Talk:Electrical Circuit Faults
This is a work in progress: that ultimately could include information not only on common faults, but also tracing and fixing them)
Please do not rely on any information in this article yet. It has not been checked, peer reviewed, or even proof read
--John Rumm 05:46, 13 May 2007 (BST)
-- might need a bunch of glossary entries for some of the terms used here
(Above moved from article to here by John Stumbles 08:44, 14 May 2007 (BST))
(Mainly FAO John Rumm)
In the Wiki way I have made changes to your excellent article rather than merely suggesting them. If you don't like some you can change them back. If you don't like any you can revert them all (go to the history page, select the previous revision, edit it and save it without any changes (except a note in the Summary to say what you're doing). (You may find this technique useful for reverting spam on the talk page, which I see you've been diligently doing. Oh, so maybe you already know how to do this ...).
--John Stumbles 14:35, 16 May 2007 (BST)
Well done John!
Thanks for the tweaks, you are right it looks so much better in English! ;-) (Its easy to get carried away getting all the stuff you want to say down, such that the language can get a bit hammy in places).
Not spotted anything that I would want to change back either....
--John Rumm 01:20, 17 May 2007 (BST)
Poxy search and replace ;-)
Yup, sorry about the metre/meter did a search and replace and forgot about the use of multimeter in there!
--John Rumm 12:46, 18 May 2007 (BST)
Sorry to bother you but i have a problem.I installed a consumer unit today,and connected the shower to the new rcd.However the shower stays live for roughly ten seconds then trips.What could the fault be?Any feedbakc would be greatly appreciated
Circuit faults change
One of the recent edits remove the comment abut localised heating and dimming of lamps etc on observable behaviour for faults on a ring.
I am content to lose the dimming one, but feel the localised heating should remain since one of the possible L/N lose connections is not between the wiring connection to the back of the socket, but could be between plug and socket itself due to dirty terminals or poor spring tension in the socket.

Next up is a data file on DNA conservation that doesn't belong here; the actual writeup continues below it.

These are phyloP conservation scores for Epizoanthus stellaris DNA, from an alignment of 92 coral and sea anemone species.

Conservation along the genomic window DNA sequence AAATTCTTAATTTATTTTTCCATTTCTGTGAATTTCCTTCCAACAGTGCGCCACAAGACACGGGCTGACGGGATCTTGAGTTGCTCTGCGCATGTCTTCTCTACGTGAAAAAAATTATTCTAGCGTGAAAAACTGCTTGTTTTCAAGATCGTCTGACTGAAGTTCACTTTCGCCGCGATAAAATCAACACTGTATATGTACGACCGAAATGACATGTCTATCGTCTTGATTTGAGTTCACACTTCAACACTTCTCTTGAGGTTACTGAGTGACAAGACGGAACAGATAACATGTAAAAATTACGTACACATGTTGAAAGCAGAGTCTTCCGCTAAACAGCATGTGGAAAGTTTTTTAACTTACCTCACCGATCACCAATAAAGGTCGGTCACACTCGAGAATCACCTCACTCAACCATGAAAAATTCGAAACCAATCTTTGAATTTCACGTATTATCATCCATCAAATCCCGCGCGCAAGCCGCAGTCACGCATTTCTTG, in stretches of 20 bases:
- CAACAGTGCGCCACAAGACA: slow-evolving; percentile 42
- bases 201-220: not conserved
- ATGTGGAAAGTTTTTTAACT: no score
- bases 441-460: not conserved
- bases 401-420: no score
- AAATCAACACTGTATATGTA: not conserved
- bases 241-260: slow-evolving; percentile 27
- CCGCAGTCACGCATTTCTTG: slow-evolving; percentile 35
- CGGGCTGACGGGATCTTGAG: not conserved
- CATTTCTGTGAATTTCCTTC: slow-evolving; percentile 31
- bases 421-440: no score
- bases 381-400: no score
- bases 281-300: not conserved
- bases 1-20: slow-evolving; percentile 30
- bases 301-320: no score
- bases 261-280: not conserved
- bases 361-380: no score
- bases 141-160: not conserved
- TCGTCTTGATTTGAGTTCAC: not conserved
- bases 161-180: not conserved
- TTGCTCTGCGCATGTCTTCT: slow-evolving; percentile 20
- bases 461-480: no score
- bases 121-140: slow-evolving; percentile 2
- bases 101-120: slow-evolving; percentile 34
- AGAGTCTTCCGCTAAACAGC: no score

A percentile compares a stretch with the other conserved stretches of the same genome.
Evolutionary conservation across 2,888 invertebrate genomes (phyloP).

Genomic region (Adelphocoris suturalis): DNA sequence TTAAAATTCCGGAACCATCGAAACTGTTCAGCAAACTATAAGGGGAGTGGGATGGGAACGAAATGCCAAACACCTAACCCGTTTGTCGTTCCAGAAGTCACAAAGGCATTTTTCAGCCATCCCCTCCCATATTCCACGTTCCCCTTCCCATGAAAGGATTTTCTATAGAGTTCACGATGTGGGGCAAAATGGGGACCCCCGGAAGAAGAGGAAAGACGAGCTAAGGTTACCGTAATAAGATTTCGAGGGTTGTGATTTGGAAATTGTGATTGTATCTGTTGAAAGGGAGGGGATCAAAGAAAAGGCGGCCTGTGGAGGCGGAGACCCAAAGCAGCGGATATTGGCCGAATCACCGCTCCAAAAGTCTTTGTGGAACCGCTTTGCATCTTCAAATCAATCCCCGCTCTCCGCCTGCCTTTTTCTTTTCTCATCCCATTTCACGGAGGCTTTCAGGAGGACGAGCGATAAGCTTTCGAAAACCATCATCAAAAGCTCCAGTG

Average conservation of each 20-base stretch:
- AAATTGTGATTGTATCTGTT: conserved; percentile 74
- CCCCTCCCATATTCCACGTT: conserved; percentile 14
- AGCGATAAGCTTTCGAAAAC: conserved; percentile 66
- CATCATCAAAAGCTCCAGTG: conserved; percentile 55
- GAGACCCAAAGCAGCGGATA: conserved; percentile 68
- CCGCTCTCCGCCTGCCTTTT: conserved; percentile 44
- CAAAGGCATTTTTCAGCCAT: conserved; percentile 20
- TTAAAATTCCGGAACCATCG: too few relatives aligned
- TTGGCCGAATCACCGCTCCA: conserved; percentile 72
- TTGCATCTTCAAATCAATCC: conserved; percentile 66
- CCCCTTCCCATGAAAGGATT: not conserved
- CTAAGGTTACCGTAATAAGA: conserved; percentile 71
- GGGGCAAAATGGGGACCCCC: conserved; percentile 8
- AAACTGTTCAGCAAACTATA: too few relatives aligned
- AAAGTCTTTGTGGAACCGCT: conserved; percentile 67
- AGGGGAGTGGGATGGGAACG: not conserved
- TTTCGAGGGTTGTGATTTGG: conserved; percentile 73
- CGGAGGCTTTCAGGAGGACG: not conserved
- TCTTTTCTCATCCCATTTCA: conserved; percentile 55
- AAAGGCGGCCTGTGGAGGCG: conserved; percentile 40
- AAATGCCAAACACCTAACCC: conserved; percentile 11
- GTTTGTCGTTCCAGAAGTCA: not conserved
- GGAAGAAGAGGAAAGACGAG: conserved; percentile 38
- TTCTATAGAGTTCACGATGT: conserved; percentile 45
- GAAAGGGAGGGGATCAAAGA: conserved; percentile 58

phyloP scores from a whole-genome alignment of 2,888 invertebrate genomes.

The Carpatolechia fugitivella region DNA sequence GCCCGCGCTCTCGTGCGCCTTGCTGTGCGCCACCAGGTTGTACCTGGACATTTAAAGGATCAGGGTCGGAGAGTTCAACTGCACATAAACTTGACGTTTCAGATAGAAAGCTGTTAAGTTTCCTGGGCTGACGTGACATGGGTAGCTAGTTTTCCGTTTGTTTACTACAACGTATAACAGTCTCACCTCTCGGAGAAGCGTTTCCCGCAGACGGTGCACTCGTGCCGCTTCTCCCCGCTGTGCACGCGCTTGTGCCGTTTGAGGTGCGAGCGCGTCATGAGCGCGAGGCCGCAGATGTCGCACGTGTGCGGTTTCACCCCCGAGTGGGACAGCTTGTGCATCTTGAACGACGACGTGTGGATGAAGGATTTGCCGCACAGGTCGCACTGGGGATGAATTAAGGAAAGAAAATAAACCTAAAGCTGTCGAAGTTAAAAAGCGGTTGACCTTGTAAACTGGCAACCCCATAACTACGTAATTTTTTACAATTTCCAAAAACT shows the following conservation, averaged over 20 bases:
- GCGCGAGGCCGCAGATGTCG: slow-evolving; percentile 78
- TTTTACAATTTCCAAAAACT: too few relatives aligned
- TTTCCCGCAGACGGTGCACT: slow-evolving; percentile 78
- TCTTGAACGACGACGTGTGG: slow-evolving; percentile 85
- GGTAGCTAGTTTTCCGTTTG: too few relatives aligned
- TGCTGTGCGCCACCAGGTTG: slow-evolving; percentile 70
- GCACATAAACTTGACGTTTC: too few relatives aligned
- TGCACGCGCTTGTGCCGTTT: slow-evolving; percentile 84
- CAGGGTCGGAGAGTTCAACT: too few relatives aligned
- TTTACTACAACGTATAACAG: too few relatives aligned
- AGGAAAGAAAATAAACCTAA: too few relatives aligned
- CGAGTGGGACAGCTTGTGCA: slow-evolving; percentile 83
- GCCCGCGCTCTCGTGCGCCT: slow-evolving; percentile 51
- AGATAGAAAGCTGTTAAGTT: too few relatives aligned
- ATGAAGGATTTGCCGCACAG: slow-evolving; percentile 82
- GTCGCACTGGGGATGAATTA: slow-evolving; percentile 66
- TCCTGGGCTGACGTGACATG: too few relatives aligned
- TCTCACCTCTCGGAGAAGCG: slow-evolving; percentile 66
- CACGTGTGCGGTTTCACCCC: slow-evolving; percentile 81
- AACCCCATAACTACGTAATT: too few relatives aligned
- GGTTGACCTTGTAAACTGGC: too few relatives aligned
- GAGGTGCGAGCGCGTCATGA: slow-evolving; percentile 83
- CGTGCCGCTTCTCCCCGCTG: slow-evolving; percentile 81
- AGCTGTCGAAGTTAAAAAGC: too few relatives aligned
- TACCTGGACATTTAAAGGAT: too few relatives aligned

--John Rumm 16:44, 14 August 2013 (BST)
I guess we ought to clarify it...
- In the case of a poor contact anywhere in the cable connections, the ring circuit wipes out the problem. The alternative low R path means no significant heating at the bad connection, and generally no fire risk
- Faults within the socket itself are of course no different with ring vs radial
- V_drop and dimming are not significant issues from one bad connection with a ring cct
- By converting the most common faults into trivial issues, the ring circuit is a significant advance in safety & reliability.
NT 10:09, 15 August 2013 (BST)
The article currently includes "A basic socket tester is also invaluable. For some tests a 13A plug is also useful.", embodying a direct link to a Farnell page which is no longer there. The intention must have been to refer to a modern version of what I used to use at work, which was like a 13A plug with a neon+resistor between each pair of pins. A Google search revealed many different-looking but similar ones at a very wide range of prices. I assume thaat the cheapest are likely to be shoddy and the most expensive to be unnecessarily costly.
Perhaps some expert could alter the link to point to one that he/she knows from personal experience to be reasonably good in both quality and cost?